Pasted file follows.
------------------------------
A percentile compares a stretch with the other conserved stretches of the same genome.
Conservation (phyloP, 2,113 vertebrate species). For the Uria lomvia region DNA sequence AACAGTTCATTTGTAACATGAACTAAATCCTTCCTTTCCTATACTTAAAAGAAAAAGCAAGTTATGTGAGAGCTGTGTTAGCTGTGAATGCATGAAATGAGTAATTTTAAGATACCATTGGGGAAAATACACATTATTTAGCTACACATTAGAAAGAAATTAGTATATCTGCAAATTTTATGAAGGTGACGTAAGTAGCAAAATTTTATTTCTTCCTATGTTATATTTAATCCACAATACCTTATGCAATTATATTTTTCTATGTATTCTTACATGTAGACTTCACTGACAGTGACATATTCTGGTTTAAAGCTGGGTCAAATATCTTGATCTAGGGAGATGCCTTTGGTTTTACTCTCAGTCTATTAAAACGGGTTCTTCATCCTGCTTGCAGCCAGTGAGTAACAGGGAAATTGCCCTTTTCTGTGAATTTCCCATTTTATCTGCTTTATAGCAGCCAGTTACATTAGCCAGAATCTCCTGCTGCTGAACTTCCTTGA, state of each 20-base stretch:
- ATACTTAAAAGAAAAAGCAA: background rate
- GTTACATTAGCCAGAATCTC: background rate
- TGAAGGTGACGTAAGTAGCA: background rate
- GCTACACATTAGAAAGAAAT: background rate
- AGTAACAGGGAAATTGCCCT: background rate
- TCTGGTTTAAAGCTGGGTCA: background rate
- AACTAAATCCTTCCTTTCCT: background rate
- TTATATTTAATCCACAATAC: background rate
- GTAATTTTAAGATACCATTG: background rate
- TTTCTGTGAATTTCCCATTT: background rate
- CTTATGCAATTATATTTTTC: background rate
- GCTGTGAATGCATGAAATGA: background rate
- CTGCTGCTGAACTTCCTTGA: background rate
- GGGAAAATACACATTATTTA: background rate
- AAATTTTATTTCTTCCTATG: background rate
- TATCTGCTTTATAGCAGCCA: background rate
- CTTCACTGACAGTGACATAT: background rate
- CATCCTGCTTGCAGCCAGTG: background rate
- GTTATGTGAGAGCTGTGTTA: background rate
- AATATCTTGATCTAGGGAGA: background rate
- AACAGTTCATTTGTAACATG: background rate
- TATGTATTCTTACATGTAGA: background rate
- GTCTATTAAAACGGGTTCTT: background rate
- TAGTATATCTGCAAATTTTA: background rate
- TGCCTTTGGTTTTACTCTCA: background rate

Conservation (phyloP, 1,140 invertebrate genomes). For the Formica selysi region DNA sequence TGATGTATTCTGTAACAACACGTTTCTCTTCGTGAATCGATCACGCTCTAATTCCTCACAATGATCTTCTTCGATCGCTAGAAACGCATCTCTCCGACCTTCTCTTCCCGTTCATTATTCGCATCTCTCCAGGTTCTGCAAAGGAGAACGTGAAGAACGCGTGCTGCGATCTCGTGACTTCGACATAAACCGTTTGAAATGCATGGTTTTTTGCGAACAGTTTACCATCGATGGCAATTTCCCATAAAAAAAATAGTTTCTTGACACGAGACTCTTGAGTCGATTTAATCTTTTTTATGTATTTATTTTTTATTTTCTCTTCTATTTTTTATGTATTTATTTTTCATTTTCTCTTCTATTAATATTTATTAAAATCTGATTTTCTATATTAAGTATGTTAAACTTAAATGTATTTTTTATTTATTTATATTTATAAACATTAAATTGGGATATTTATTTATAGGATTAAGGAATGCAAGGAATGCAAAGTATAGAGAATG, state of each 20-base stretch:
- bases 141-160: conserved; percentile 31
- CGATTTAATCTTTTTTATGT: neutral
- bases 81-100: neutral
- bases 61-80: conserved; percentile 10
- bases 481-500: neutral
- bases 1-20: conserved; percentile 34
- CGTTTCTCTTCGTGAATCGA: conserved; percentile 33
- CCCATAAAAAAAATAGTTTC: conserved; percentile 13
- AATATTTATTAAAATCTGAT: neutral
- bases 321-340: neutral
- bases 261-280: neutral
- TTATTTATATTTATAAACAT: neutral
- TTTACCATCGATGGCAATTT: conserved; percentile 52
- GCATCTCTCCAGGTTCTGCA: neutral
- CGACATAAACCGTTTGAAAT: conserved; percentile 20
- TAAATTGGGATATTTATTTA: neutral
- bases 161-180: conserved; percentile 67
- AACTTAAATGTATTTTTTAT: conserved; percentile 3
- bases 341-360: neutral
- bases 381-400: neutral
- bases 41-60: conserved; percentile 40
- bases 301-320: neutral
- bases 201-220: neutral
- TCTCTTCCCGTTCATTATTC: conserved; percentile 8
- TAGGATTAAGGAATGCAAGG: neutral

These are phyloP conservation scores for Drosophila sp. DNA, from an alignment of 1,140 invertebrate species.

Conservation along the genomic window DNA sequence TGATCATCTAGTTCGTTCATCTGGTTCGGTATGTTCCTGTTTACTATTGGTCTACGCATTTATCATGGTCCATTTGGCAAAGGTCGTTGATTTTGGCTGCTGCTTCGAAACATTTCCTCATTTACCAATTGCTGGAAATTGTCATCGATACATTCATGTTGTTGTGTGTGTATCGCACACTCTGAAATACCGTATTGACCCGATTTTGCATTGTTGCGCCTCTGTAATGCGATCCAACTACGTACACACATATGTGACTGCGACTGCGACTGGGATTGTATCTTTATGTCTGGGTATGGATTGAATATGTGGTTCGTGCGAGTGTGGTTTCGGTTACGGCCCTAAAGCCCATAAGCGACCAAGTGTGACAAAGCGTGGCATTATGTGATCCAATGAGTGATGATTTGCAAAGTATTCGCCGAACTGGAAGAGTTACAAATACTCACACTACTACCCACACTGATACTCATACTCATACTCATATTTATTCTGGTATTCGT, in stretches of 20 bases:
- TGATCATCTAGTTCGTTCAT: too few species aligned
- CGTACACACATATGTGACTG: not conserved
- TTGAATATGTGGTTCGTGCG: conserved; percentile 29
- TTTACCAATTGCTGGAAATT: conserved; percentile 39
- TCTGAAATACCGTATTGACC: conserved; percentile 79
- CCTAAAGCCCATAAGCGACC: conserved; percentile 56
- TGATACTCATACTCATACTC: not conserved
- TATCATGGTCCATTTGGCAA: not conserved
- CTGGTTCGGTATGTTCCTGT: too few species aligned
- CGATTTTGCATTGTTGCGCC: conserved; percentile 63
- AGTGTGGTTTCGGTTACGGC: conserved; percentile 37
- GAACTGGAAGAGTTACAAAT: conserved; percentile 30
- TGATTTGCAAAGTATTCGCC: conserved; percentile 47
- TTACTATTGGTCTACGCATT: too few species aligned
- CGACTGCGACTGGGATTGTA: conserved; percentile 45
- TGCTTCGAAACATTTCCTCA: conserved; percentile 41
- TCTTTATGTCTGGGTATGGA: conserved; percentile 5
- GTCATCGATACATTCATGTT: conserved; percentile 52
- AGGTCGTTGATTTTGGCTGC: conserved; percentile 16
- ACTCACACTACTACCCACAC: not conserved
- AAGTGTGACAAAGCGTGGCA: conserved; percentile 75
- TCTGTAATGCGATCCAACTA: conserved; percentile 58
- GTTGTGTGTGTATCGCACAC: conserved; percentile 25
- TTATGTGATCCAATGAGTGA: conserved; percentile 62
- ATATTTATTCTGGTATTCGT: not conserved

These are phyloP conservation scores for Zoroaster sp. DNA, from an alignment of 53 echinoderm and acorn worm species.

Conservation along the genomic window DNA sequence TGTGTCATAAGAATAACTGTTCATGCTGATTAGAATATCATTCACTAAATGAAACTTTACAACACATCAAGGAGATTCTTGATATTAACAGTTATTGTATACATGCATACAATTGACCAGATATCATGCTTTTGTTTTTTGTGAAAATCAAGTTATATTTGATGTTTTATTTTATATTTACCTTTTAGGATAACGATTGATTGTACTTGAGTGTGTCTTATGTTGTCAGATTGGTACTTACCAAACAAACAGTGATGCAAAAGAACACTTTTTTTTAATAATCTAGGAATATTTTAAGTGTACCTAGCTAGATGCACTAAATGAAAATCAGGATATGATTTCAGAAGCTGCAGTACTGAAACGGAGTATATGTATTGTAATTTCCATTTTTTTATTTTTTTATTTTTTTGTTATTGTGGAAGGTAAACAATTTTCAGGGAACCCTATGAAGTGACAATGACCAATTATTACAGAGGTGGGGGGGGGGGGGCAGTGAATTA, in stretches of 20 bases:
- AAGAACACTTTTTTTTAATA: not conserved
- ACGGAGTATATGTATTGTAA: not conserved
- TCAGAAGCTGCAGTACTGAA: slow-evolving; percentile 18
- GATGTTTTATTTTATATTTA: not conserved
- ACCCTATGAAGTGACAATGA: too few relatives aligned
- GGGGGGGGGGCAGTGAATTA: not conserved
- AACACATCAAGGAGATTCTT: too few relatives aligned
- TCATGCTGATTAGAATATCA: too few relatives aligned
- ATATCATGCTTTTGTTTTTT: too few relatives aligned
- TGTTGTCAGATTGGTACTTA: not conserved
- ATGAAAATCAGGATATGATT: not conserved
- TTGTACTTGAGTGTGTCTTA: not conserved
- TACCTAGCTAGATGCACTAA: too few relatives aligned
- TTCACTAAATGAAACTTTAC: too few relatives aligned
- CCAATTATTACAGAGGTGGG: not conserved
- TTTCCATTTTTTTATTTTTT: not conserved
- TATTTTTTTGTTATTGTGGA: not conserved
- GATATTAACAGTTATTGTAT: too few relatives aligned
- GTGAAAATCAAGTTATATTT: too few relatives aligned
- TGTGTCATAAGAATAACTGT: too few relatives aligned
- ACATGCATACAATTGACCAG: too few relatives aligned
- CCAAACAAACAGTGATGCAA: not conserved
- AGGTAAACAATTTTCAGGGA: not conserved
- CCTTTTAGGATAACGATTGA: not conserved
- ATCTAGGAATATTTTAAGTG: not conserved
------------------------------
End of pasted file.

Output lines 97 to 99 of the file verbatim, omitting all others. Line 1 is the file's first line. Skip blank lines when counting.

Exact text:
- CCAATTATTACAGAGGTGGG: not conserved
- TTTCCATTTTTTTATTTTTT: not conserved
- TATTTTTTTGTTATTGTGGA: not conserved